As far as he is concerned, you may have all the technical knowledge in the world; but Film making is all about recreating a scene from someone’s life. However, the biggest question in today’s times is, ‘Does a movie work well only if its promoted well?’ A classic case, Sanjay mentioned, was that of ‘The Artist’. It’s all about how you reach out to the audience. “Talent prevails all around us, all we need to do is see,” he says.

When speaking of casting, Sanjay highlighted two aspects that are essential from a Director’s point of view. Suitability and potential are the absolute core. But from a Producer’s point of view, the fees charged by artists and the revenue earned from the final product (the Film) are very important. So how do they find a common ground? “Through the ability to stick to the basics (the purpose/message of the Film) while maintaining the commercial viability of the Film,” says Sanjay.

Narrating the story of the ‘Six Blind Men and the Elephant’, Sanjay explained what movie-making really feels like. Everyone has his own opinion. However, one need not make a movie for the approval of the masses. Instead, it should be made with the intention of engaging the audience.

Making a captivating Film, where the audience can’t take their eyes off the screen, needs a lot of inspiration. As for Sanjay, he wasn’t just inspired, somewhere down the line his inspiration was accompanied by the craving to make a Film. He was also the inspiration for one of the students at DA to join him as an Assistant Director during the making of ‘Dhoom’.

When asked whether songs are necessary in a Film, he was of the opinion that, “Songs are the essence and recognition of the character in the movie and there is no getting away from the character.” Picturing the screenplay of the song Mehbooba in ‘Sholay’where Jai and Veeruare orchestrating an attack, he said it was essential to the script.

Sanjay also mentioned how the length of each scene needs to be planned. For instance, the length of the basketball scene in Dhoom 2 with Sunehri and Mr. A was crucial, yet debated over, as it was 4-5 min long shot. Pulling off a scene that long was quite a challenge. Besides, it was essential to balance the length of this scene against other scenes in the movie.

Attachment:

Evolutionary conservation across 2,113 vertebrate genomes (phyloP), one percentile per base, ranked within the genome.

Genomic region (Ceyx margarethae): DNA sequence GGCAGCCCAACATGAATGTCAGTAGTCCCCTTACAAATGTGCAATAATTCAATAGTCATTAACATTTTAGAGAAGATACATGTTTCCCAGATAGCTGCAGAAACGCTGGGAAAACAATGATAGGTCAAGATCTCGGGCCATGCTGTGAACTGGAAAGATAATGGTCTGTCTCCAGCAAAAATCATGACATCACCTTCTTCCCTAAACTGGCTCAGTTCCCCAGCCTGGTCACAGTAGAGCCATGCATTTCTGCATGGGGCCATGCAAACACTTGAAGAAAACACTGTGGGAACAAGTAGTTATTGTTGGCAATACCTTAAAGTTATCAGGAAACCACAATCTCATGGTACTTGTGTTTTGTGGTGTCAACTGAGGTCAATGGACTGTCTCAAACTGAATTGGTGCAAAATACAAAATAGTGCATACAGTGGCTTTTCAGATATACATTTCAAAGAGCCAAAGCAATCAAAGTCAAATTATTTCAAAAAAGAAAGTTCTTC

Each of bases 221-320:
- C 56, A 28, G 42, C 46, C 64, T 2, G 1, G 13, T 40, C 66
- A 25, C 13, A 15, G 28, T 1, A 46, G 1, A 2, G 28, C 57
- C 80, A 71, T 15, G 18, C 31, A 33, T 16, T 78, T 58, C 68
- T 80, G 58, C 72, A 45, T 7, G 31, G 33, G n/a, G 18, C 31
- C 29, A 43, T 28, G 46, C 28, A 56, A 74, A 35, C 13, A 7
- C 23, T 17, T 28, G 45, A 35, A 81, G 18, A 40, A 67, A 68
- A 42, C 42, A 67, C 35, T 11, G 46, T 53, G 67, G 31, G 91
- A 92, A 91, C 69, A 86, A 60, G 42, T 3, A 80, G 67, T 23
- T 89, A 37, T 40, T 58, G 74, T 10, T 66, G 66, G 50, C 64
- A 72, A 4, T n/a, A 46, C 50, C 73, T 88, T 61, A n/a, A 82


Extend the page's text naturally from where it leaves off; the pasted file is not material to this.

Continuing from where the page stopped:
During the question and answer session, Sanjay laid out some ground rules, like being open minded and avoiding rigidity completely. He also gave tips to aspiring Filmmakers about accepting the challenges that come with the process of movie making. While summing it all, he said that depending on the story, everything related to it needs to be connected with the content of the movie.

With his masterclass, Sanjay Gadhvi proved to be an inspiration to aspiring Filmmakers who are looking to find a foothold in the Indian Film industry. His secret to success lies in the fact that he makes the most of the process of Filmmaking and reflects a vibrant energy as a Director. With this one-on-one session, he showed how a Film as one man’s vision can win the vote of a 100 people.

Role of an Editor in Film Making

There are many roles in the Film making process that require a person to be a sound technician and an equally accomplished artist. The Editor of a Film is a critical role that also draws in equal measure on creative talent and technique.

At the most basic level, the role of a Film Editor is to put together the scenes of a Film in a manner where they are entertaining, engaging and tell the story as it was intended to be told. Let us exemplify this point. If it is a romantic comedy, then it is the Editor’s job to place visual and time emphasis on crucial moments in the Film. Likewise, in a thrilling crime drama, it is an Editor’s skill to build and sustain the suspense of the Film. This can be done by pacing the edit in a certain manner, cutting shots and scenes intelligently to reveal just enough to tease the audience.